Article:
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Topic: Controlling a relay with a transistor switch (Read 2024 times) previous topic - next topic

Zauce

Hello first post here,

The reason I'm doing this is because the relay is going to be dealing with a very high ac voltage and I'm trying to keep the arduino as safe as possible - also the relay may need its own power source.

In other words, is replacing the LEDs in this circuit with a 120v rated relay feasible?

http://www.youtube.com/v/L_7E2Nk1Hnk

Any and all input is welcome.

jackrae

#1
Sep 23, 2012, 11:21 pm Last Edit: Sep 23, 2012, 11:25 pm by jackrae Reason: 1
Definitely not !

If you want to switch 120vAC and your level of expertise is low then the following relay shield, or similar, is recommended  - actually if your level is low then steer clear of mains voltage until you've developed some skill.
http://www.robotshop.com/seeedstudio-arduino-relay-shield.html
Note that this is only rated for 360VA.

Zauce

Thanks for your response jackrae

Can you explain why it wouldn't work?

It seems that this relay shield would only bring that high voltage closer to sensitive electronics, which I'm trying to remove it from.

My skill level is not necessarily low with these kinds of electronics, I'm just new to the arduino controller.

MarkT

A well designed mains-relay shield will keep all the relay contacts well separated from the relay coil connections (about a cm is good), preferably with a plastic sheet on the underside to protect the traces from touching anything accidentally.

And of course the relays must be mains-rated.
[ I won't respond to messages, use the forum please ]

terryking228

Hi,

With significant power being switched, I recommend getting the relay(s) physically away from Arduino (Close to the load if possible), and using Optical Isolation so you don't need any direct electrical connection between Arduino and the relay circuitry.

See the schematic diagram on this page: http://goo.gl/PcWJ2  You could do something like this yourself, or buy relay boards. (The one shown is only $4)..

Read up on controlling power with Arduino on the ArduinoInfo WIKI here - http://arduinoinfo.info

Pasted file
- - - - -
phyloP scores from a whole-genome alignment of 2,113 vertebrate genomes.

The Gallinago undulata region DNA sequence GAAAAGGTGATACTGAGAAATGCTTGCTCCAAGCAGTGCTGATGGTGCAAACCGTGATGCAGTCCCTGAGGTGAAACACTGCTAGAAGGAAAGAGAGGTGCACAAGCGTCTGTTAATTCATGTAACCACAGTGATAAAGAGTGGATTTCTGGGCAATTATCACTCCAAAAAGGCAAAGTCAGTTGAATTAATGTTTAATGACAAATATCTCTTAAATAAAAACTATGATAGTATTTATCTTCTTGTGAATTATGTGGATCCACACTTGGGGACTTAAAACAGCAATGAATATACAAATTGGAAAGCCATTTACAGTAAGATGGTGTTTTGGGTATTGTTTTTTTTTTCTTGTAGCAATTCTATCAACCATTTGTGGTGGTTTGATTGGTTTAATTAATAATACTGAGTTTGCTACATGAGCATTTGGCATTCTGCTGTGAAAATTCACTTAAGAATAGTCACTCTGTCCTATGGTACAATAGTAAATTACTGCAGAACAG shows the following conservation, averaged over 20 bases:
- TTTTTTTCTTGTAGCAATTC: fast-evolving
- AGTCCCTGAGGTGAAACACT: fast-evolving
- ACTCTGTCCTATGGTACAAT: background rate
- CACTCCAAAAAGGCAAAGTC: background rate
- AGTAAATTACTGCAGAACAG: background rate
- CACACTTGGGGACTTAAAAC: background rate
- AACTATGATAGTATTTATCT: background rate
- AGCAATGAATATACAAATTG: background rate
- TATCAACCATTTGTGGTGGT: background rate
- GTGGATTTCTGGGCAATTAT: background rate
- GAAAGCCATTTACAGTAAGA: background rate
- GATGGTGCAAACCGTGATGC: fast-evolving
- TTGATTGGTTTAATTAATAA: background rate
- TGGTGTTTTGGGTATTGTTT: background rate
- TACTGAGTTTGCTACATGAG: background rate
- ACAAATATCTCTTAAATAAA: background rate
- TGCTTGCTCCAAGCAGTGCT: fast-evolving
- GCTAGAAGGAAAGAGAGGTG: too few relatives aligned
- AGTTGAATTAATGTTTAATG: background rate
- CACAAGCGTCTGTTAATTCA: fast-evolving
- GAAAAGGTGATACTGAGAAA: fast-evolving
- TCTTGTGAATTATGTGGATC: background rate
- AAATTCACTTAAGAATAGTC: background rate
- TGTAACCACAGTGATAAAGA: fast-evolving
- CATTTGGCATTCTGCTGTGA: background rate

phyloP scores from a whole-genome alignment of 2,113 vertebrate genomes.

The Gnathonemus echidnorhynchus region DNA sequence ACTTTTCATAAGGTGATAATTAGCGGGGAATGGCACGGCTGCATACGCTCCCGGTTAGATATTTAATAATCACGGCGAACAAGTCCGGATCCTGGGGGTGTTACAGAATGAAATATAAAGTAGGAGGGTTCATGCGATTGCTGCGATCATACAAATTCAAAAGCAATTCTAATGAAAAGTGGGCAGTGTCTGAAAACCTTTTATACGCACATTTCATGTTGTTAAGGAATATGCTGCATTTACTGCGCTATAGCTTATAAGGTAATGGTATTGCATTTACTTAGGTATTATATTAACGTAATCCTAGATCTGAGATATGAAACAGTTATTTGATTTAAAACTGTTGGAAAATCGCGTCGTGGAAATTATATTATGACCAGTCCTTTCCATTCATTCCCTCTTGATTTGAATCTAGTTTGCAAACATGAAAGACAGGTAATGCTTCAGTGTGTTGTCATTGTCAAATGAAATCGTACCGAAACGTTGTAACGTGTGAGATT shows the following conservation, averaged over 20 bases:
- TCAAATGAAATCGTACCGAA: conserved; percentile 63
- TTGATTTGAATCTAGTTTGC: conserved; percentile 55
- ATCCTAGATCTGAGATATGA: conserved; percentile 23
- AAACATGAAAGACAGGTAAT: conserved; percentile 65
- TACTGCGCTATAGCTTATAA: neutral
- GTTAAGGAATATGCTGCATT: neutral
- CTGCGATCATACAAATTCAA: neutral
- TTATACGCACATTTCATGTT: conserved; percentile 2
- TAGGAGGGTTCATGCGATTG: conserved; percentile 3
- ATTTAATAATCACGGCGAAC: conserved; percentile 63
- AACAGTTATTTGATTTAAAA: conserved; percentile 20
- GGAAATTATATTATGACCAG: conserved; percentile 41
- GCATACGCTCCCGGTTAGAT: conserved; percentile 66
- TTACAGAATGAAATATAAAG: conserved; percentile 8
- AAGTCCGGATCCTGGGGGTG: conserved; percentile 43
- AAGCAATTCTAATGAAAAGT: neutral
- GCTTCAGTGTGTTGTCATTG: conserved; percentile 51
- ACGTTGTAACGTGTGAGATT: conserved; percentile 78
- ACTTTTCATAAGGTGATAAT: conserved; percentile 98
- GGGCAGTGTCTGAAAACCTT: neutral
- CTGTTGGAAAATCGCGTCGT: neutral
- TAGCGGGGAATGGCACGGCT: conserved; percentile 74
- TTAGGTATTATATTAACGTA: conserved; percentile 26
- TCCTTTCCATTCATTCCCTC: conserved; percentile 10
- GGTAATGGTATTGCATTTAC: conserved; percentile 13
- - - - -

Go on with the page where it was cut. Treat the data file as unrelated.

See: http://arduino-info.wikispaces.com/ArduinoPower


DISCLAIMER: Mentioned stuff from my own shop...
Regards, Terry King terry@yourduino.com  - Check great prices, devices and Arduino-related boards at http://YourDuino.com
HOW-TO: http://ArduinoInfo.Info

SM.Ching

If you want to control many channels, says more than 4 channels, I would suggest to use ULN2803 Line Driver to control the relay.
http://ediy.com.my/index.php/blog/item/34-connecting-arduino-to-uln2803-line-driver
Electronics and computer projects
http://ediy.com.my/

cjdelphi

To be honest a relay would work providing A. it's rated for the voltage. B. it's located away from your breadboard C. there's a protective diode to protect the arduino board...

BUT

your led's are going quite fast it will wear out the contacts fast as the voltage arcs as the relay makes contact.

if you wish to keep that speed up and not worry about replacing all the relays every few months invest in solid state relays.

Zauce

UPDATE:

The light now works with a 5vdc relay switch rated for 120vac connected to the arduino. This is just a proof of concept and will be updating the code to increase the delay between switches.

http://youtu.be/SjbEleWN5m4

Thanks

cjdelphi

That relay won't last 6 months at that speed

Zauce


That relay won't last 6 months at that speed


Thats true, but I think you missed this part in my post:

Quote
This is just a proof of concept and will be updating the code to increase the delay between switches.


Either way, this is only meant to be running during parties so it doesnt even need to last 6 months.

dhenry

Your relay will work, assuming that a) it is rated for 5v drive, and b) you have a free-wheeling diode on the relay; and c) your transistor is rated as such.

You may also consider a solid state switch for high frequencies or life.

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